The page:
Matariki sees brilliant launch with Arrowtown Lights
From the organisers of Matariki Arrowtown Lights.
"Thousands of people took to the main street of Arrowtown / Kā Muriwai last night, to celebrate Matariki with waiata, kapa haka, illuminations, projections, fire dancing, music and kai.
The appreciative crowd appeared to agree with the speech by Arrowtown Museum Director David Clarke (recently awarded the Queens Service Medal for services to heritage preservation). “As a recorder of history, I think you will all remember where you were on the first Matariki celebration in New Zealand.”
A mihi, karakia and waiata tautoko by Cory Ratahi and Ngā Manu Hou o Whakatipu began the formalities.
QLDC’s rangatahi in this year’s Tuia programme - Olivia Jones, along with Queenstown Lakes District Mayor Jim Boult completed the official opening. The mayor said that after two years isolated from loved ones - Matariki had come at a great time.
“Matariki is a time for renewal, reflection and celebration of our connection with each other, our whanau and our amazing environment. It’s a time for hope… It’s also a time for us to reflect and acknowledge the contribution of our ancestors who paved the way for our way of life in this wonderful part of the world.”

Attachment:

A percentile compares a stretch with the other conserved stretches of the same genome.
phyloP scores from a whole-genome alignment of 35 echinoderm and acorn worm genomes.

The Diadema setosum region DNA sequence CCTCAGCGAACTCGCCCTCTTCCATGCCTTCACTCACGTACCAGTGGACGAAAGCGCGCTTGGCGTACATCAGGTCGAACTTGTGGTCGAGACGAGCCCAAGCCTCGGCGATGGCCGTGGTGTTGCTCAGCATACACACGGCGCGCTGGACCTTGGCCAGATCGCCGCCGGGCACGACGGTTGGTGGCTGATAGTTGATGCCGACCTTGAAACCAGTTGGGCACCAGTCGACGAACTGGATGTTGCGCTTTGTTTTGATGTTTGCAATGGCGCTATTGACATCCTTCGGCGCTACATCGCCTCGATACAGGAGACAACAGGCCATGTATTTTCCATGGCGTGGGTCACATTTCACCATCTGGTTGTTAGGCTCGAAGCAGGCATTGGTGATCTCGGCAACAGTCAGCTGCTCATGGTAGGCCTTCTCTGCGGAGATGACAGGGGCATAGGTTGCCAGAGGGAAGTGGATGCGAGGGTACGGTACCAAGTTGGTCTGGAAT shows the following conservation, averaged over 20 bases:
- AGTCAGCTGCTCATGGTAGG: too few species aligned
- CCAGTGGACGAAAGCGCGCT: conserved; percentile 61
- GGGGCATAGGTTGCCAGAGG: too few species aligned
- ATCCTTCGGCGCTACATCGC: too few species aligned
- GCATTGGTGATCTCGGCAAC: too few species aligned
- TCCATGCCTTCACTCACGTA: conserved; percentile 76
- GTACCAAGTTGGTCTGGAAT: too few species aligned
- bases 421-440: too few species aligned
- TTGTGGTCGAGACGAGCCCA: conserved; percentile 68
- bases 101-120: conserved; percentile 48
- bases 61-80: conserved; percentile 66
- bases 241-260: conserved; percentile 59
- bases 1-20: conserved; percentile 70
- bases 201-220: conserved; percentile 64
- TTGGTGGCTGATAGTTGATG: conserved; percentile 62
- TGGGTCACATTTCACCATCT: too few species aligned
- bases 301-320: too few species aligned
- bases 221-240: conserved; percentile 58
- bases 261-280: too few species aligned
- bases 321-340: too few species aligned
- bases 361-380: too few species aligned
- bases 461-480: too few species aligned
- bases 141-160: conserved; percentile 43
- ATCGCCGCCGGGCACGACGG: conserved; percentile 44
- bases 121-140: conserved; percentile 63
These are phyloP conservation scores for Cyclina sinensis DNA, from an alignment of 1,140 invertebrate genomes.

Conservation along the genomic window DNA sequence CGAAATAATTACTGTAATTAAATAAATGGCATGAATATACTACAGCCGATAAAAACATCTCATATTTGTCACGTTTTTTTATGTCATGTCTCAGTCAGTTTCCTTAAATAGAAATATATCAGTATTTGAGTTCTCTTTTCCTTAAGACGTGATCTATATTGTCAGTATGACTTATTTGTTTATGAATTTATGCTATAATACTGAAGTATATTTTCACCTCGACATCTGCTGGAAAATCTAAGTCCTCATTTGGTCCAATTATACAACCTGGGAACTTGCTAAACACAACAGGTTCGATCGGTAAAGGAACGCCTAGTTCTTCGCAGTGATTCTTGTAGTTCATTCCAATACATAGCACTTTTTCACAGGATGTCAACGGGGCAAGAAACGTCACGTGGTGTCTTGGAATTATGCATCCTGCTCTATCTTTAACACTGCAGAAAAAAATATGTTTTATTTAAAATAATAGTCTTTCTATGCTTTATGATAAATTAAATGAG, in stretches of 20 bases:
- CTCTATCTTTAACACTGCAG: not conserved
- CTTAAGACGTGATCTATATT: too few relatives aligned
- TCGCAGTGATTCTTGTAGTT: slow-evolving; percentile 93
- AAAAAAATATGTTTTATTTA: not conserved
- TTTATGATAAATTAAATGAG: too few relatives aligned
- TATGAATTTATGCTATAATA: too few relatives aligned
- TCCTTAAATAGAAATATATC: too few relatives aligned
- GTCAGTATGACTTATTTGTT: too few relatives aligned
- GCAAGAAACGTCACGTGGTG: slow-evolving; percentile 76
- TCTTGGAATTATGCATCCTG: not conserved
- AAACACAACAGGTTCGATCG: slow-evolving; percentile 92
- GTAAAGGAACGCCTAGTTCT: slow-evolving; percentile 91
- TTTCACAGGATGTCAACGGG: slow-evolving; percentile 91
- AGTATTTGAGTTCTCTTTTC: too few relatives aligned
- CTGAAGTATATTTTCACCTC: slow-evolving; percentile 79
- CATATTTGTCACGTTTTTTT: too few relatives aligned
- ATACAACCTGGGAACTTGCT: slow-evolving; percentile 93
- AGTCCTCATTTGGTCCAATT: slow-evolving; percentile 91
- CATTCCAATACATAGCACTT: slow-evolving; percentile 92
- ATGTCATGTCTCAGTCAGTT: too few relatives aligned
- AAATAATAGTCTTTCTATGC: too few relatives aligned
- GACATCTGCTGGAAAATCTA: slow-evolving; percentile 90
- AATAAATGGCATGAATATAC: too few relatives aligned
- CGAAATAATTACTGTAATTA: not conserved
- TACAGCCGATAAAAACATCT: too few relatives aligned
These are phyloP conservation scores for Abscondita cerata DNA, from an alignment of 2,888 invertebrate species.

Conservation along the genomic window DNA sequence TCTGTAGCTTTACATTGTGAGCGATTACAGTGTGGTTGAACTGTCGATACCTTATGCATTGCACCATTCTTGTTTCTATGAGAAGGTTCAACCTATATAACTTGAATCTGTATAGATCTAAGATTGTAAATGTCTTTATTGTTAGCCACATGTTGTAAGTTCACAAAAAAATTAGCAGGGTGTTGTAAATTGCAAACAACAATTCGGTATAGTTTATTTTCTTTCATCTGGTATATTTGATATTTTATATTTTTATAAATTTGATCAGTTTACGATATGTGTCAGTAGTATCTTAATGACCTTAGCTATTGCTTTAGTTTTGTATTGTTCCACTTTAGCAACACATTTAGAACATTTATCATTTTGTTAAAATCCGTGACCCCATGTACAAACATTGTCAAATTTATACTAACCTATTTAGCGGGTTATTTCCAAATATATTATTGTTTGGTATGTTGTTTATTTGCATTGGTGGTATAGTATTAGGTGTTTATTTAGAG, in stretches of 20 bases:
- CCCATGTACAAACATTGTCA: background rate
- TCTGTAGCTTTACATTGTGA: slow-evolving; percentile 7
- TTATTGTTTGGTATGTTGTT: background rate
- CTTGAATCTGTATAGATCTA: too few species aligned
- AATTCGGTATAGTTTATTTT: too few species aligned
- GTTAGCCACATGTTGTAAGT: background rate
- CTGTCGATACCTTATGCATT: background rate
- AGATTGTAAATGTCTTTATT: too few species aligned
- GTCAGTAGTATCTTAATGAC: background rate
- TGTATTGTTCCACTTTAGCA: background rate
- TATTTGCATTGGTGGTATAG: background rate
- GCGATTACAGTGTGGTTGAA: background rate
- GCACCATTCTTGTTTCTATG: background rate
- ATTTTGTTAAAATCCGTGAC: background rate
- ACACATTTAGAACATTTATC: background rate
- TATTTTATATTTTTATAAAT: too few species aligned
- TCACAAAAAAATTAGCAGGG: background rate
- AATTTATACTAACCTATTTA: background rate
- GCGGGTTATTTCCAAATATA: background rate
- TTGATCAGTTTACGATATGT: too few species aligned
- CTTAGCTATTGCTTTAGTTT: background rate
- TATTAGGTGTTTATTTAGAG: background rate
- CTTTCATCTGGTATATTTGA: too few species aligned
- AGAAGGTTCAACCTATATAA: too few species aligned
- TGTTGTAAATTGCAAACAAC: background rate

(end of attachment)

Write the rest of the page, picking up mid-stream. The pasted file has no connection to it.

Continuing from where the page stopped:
Arrowtown Promotion and Business Association Manager Nicky Busst said she was thrilled to see so many people embrace the event. “It’s really brought the community together and I’ve met so many people from all parts of New Zealand who’ve heard about it and want to know more about Matariki or have come down because they have some sort of connection here.”
The Arrowtown Preschoolers’ performance delighted the crowd, before Arrowtown Primary School’s renowned kapa haka group of 70 braved the cold to perform eight sets. They included a new waiata that has never been performed in public by the group before. “I found it quite emotional – it was really quite beautiful,” said Nicky.
Once it became dark - Arrowtown’s historic buildings were lit up as never before. The meaning of Matariki - and the beginning of the Māori New Year - explored through illuminations and projections by the South Island Light Orchestra (SILO). The Arrowtown Primary School – once again adding to the artistic creations.
The wonders of the Matariki stars, astrophotography, and Otago’s dark night skies were shared by one of the world’s pre-eminent astrophysicists, Professor Brian Boyle to a captivated audience.
A Māori film festival at Dorothy Browns completed the evening with a showing of new release – Whina (about trailblazing Māori leader Dame Whina Cooper). Other films today and tomorrow, include Whale Rider and Hunt for the Wilderpeople."